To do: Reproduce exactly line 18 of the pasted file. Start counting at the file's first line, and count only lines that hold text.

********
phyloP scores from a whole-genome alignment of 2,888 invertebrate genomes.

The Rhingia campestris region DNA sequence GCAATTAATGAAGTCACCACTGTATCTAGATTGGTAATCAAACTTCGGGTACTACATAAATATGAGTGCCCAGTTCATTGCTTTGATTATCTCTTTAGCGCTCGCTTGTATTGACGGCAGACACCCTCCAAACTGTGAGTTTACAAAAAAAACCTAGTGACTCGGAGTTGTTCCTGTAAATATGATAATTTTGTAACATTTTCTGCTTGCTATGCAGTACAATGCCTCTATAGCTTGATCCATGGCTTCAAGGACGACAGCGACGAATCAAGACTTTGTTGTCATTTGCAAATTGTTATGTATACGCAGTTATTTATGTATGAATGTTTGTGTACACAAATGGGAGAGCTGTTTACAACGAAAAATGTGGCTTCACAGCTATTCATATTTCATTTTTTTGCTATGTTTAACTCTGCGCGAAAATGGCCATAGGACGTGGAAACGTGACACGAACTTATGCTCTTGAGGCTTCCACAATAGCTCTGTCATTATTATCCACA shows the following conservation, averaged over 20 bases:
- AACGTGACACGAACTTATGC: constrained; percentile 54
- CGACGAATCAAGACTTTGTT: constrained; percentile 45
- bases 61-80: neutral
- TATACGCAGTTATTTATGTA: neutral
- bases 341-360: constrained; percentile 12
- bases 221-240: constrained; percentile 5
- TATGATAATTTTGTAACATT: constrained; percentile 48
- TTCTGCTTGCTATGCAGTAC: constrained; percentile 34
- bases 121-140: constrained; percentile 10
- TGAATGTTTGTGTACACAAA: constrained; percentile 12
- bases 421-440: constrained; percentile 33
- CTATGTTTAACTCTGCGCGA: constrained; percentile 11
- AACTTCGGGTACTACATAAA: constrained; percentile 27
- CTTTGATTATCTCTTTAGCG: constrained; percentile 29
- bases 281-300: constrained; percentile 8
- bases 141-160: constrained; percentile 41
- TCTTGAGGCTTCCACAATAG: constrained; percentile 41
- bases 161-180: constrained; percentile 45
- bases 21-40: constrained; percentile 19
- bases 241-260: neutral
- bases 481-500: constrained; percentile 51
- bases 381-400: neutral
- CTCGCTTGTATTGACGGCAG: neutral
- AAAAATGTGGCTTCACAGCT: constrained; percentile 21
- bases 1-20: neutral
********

- bases 141-160: constrained; percentile 41